You may already know that if you are injured by a negligent driver, you can hold the negligent driver liable for your damages. This means, if you are successful, you will be compensated for your medical expenses, lost wages, pain and suffering and other costs you suffered as a result of the driver’s negligence.
To see how this works in a relatively simple case, imagine that you are stopped at a stop light when a careless driver comes up behind you and smashes into the back of your car. You are injured and, after consulting with a lawyer, you calculate your damages to total $100,000. You file a personal injury claim against the careless driver, seeking compensation for your damages. The court hears the evidence and determines that the other driver’s negligence was the cause of the accident and the cause of your damages, and orders the driver to compensate you for the full $100,000.
More complex cases
Many cases are not as simple as the one in the example above. In some cases, multiple parties are negligent. Mississippi deals with this type of issue using a legal theory known as comparative negligence.
Imagine you are in a multi-car accident caused by two negligent drivers. You are injured and suffer $100,000 in damages. You file a personal injury lawsuit against both negligent drivers, seeking compensation for your damages.
In this type of case, a Mississippi court may examine the evidence and determine that both the drivers contributed to the accident, but that one driver bears more responsibility than the other. The court determines that Driver A bears 75% of the blame and Driver B 25%. Each must pay you according to their share of fault. Driver A will pay $75,000 and Driver B will pay $25,000.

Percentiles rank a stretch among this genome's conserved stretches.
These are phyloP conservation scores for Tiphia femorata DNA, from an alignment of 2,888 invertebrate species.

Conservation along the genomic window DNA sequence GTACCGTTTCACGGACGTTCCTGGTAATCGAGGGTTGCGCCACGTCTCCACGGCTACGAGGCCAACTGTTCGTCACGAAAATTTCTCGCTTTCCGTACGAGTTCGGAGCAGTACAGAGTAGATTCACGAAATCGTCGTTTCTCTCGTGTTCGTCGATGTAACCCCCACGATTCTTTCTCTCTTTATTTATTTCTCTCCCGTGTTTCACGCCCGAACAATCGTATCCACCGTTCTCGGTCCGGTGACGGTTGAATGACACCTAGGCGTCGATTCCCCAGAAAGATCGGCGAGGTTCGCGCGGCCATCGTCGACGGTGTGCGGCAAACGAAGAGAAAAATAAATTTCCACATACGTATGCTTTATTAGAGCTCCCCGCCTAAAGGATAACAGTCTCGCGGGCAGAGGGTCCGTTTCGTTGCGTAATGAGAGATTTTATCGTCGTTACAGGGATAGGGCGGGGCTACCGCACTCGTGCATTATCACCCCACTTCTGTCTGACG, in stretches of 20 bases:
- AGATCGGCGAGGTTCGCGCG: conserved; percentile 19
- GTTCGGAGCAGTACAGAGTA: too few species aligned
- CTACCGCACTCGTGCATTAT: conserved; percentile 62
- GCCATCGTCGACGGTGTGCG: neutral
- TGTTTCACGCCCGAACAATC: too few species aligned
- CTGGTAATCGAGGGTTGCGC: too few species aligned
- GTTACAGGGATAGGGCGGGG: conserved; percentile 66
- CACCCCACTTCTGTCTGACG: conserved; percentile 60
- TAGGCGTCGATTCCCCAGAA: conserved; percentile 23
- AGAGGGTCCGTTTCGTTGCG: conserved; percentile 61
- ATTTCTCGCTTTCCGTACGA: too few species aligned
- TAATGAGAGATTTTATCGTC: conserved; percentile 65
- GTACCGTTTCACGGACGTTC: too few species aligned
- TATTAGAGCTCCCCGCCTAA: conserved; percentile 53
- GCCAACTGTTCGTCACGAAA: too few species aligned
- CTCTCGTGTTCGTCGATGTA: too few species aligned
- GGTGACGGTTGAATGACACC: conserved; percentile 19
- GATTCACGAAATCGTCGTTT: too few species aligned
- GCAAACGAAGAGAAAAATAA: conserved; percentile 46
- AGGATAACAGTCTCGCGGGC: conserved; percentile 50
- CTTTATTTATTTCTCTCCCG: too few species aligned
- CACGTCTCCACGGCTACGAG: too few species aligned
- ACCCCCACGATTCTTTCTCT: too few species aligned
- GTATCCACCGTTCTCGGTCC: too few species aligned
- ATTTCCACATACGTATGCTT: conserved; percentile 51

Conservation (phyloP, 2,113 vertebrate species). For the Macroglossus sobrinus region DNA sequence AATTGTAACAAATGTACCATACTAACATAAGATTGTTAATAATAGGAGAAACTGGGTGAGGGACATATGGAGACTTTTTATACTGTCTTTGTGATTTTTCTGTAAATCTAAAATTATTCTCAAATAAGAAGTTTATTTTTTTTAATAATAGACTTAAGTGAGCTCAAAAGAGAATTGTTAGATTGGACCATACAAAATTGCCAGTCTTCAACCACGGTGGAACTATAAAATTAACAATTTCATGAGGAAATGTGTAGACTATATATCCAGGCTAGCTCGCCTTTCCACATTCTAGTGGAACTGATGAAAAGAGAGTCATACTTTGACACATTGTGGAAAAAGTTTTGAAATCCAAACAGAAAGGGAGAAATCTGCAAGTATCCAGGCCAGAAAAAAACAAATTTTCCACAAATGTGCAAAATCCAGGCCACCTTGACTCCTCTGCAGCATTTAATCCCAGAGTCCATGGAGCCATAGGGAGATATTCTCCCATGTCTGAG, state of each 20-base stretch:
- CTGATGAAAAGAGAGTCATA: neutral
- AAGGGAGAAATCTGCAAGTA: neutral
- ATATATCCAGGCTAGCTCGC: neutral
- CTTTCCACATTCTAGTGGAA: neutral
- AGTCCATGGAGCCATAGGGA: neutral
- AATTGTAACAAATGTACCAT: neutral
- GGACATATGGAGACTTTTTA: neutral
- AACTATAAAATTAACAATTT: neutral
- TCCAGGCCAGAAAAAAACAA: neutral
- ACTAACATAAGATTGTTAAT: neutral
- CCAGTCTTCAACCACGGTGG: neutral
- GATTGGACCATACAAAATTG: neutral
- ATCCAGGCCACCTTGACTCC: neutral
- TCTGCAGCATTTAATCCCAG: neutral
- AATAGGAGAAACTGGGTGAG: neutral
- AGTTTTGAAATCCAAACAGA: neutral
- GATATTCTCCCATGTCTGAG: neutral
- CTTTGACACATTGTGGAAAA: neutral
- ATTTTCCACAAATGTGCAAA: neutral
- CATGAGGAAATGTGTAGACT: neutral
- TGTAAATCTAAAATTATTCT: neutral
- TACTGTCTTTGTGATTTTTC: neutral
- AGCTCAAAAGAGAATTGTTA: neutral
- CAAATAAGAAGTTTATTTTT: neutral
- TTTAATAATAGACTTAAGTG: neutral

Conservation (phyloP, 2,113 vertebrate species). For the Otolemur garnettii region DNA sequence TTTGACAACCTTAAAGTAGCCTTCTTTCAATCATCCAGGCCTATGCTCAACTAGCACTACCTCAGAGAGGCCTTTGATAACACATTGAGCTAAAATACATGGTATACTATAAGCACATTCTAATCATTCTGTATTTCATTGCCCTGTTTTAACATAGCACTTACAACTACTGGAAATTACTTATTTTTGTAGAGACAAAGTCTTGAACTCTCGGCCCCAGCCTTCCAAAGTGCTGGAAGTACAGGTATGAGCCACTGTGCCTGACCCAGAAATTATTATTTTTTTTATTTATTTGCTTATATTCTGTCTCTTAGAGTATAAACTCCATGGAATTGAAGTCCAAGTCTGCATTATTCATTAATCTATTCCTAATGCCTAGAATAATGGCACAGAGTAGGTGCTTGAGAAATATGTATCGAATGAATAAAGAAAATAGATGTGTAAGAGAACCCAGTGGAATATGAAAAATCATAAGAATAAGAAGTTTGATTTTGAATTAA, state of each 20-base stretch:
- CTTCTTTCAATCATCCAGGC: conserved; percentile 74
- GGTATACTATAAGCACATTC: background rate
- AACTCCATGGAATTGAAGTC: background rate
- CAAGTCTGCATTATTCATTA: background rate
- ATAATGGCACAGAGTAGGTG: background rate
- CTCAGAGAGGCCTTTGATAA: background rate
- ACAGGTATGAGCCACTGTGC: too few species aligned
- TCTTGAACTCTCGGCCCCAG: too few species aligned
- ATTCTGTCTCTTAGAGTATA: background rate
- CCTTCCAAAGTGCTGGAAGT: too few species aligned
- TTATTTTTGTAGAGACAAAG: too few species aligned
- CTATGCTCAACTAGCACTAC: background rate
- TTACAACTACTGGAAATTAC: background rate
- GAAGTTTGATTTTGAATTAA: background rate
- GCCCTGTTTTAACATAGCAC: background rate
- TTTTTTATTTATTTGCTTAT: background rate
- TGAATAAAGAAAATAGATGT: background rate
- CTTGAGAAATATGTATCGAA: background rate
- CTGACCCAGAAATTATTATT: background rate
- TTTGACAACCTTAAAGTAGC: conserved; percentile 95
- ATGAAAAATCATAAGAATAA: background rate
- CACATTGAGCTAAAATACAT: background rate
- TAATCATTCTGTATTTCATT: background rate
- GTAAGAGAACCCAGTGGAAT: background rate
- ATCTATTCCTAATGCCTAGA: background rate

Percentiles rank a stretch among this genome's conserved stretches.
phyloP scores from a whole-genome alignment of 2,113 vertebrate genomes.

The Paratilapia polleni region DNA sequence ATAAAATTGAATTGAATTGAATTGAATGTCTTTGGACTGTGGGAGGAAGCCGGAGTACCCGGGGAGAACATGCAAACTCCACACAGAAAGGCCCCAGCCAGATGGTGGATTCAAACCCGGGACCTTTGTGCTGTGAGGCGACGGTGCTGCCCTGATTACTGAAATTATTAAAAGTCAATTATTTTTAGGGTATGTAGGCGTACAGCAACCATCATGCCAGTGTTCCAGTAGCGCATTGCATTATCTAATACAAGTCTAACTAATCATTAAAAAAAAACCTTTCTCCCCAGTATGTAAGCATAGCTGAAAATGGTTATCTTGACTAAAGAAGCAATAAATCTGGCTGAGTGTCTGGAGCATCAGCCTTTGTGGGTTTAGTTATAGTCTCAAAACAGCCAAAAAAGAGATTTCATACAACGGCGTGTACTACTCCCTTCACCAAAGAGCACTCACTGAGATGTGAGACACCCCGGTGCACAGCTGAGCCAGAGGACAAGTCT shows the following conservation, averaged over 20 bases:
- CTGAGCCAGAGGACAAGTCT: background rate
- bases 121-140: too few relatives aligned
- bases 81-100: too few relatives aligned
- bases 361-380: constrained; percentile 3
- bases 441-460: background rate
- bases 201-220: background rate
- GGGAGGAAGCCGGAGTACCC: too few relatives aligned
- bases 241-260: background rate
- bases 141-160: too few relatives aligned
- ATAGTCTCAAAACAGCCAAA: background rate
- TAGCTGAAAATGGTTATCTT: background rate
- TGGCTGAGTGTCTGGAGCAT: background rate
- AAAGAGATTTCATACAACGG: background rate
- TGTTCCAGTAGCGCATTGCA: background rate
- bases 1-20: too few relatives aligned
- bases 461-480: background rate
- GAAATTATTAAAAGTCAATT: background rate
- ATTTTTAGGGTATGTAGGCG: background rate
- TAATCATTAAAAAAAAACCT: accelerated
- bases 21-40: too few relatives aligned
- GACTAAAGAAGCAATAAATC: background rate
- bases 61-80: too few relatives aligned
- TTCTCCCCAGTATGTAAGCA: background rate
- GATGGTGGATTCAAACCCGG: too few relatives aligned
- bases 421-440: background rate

What if you were partly responsible?
Mississippi’s comparative negligence law allows you to collect compensation if you were partly responsible for the accident. If, after examining the evidence, the court finds that you were 50% at fault in the accident that left you injured, you may recover compensation from another negligent driver, but your recovery will be reduced in proportion to your contribution of fault. If you were 50% at fault, your recovery is reduced by 50%. If your damages were $100,000, the most you can recover is $50,000.
Every accident is different. These cases are highly fact-specific. An experienced attorney can help you understand how the law may apply to the unique circumstances of your accident. \